You may get some benefit from adding a decoupling cap or two between the positive ends of the clamping diodes and ground. It looks like this could be quite a challenge, since I don't see any convenient ground access nearby. Ground planes are good things, but there is still only a single point in the whole thing that is "zero volts" so current through the plane can still cause problems. Again the idea is to keep loops local and small.
Generally I think your use of the ground plane is acceptable, though the XBEE module is on a bee line between the power input to the board and U2, which means current for the latter will tend to pass right under the module. The decoupling caps will shift the path downward and keep most of the HF component out from under the module, so I wouldn't expect problems.
As long as it doesn't adversely effect the integrity of the plane I always recommend bringing some vias from the plane to the surface near anything you might want to scope so you can use a tip grounder. On a double sided board with lots of ground foil on the top I like to put void dots in the solder mask for the same purpose. For less critical scoping and general metering I like to have a small wire loop I can attach the ground lead to.

Usually using a good HF capacitor in parallel with a "bulk" cap is a very good thing to do, but occasionally you can produce rather nasty unwanted resonance that spoils your good intentions. It is always worthwhile scoping the power supply in various places. For best results use an active probe if it can handle the voltages involved. Next best is to use a probe tip grounder. If you don't have either, use the shortest probe ground lead possible - the tip capacitance and ground lead inductance form a resonant circuit that can make if very hard to distinguish what is real when fast signals are being examined. Probing the point where the ground lead is connected to the circuit under test is useful and sometimes quite alarming.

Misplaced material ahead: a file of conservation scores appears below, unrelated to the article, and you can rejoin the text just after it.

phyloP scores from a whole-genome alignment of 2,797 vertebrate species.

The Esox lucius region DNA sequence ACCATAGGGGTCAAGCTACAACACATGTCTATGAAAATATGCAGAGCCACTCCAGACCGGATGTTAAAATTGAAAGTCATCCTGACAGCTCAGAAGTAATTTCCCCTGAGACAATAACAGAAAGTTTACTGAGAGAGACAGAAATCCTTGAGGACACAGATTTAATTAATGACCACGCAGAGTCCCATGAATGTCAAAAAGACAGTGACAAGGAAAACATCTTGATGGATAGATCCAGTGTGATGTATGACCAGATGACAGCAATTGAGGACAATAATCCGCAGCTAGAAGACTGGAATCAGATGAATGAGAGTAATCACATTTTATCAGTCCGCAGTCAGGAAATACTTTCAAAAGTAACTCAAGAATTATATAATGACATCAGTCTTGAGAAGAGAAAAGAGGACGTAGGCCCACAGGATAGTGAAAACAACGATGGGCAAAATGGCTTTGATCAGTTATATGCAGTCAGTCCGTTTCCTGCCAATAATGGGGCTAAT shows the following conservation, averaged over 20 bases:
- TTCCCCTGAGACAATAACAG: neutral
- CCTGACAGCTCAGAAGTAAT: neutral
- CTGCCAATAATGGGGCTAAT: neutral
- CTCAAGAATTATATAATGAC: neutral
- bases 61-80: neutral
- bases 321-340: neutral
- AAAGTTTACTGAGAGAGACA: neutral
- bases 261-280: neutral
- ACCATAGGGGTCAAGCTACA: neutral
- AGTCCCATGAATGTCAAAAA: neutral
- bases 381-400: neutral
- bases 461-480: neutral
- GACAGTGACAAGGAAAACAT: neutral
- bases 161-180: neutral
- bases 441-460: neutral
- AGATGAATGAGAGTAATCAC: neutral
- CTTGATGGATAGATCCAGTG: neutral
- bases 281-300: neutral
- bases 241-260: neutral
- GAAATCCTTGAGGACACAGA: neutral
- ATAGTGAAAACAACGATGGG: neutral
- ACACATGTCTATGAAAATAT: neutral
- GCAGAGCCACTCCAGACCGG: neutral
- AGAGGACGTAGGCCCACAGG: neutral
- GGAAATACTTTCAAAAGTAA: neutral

Ferrite "beads" can sometimes be helpful to reduce EMI/RFI problems. There are two general classes that might help - very high permeability types and lower perm. "lossy" types. The high perm. type are used for common mode chokes (both wires to a motor wound a turn or two through a toroid). The lossy type act as if you put a frequency-selective resistor in series with a wire. You can find quite useful info at the Fair-Rite website.
 
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Thread Starter

rustypwns

Joined Jun 24, 2016
5
Ebp, thanks for the reply. This is such a helpful community I greatly appreciate the help.

I twisted the wires to the motors, ill try to twisted the wires from the battery as well.

I read placing small caps across the motors is necessary, so I placed 100nF caps across the terminals of the motors. Perhaps adding some small series resistance to create snubbers would help as well. I will try that.

I have large decoupling caps for the L298's, battery terminals, and regulators. I'll try out more caps across the outputs of the motor drivers.

When I go to the lab I'm going to scope the battery and see if the HF caps are doing any good for me. Maybe I placed too many-- I sort of did when trying to get things to work...

And how would I use a ferrite bead specifically for my system? I'm going to read more about these now.

I'll report back what I find and what progress I make. Technically my problem isn't completely solved so I'm still open yo suggestions.